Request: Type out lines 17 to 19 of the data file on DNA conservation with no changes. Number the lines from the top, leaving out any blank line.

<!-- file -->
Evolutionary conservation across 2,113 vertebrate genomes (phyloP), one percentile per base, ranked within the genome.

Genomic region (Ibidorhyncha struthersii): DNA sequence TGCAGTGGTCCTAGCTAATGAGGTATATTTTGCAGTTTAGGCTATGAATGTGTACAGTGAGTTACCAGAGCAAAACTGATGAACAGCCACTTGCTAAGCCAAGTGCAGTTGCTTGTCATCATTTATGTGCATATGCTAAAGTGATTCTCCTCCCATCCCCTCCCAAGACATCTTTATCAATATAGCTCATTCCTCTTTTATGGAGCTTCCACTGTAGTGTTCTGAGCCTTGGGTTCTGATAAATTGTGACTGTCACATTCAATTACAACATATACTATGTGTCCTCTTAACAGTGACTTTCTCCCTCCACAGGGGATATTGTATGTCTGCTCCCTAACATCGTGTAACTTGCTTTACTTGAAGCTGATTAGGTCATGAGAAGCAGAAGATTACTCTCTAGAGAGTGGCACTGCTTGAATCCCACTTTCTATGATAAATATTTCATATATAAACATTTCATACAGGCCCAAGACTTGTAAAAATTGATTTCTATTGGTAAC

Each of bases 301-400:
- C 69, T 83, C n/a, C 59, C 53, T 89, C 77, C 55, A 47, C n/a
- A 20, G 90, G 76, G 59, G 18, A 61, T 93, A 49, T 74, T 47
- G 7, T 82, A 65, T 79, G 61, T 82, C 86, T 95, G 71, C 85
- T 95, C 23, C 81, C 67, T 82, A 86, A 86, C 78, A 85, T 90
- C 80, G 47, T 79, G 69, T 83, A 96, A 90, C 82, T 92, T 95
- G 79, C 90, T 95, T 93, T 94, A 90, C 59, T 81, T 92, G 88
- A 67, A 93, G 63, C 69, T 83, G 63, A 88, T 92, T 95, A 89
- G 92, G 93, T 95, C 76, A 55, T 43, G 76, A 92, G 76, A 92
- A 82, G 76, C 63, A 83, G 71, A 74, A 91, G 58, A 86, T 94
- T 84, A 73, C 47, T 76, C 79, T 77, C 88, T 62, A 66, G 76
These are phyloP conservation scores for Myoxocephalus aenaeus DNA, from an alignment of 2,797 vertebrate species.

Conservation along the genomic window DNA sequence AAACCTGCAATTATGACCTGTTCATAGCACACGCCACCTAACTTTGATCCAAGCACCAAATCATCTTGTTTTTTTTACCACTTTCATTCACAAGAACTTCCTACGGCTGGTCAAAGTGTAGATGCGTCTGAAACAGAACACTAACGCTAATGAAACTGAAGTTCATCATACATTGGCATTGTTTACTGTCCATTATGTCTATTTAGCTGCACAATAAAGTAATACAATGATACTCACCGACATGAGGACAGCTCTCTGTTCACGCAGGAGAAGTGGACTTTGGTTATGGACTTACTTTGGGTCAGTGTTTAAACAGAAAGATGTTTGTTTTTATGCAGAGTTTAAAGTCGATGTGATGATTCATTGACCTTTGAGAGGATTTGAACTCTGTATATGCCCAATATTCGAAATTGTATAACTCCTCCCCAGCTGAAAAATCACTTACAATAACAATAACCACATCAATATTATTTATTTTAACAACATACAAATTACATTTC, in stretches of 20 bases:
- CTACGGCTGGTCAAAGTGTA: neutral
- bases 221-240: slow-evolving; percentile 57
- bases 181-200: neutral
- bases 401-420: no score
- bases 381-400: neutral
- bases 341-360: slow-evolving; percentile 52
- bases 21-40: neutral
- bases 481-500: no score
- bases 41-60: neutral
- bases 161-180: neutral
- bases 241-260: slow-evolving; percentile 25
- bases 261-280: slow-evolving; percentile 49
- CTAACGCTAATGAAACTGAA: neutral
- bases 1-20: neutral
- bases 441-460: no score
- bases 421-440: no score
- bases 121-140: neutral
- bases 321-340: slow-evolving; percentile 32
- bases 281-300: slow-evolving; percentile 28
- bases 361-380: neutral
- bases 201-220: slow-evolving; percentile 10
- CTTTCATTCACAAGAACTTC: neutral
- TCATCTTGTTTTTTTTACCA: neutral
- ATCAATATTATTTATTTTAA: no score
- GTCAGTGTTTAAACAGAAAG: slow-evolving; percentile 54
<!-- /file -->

- bases 221-240: slow-evolving; percentile 57
- bases 181-200: neutral
- bases 401-420: no score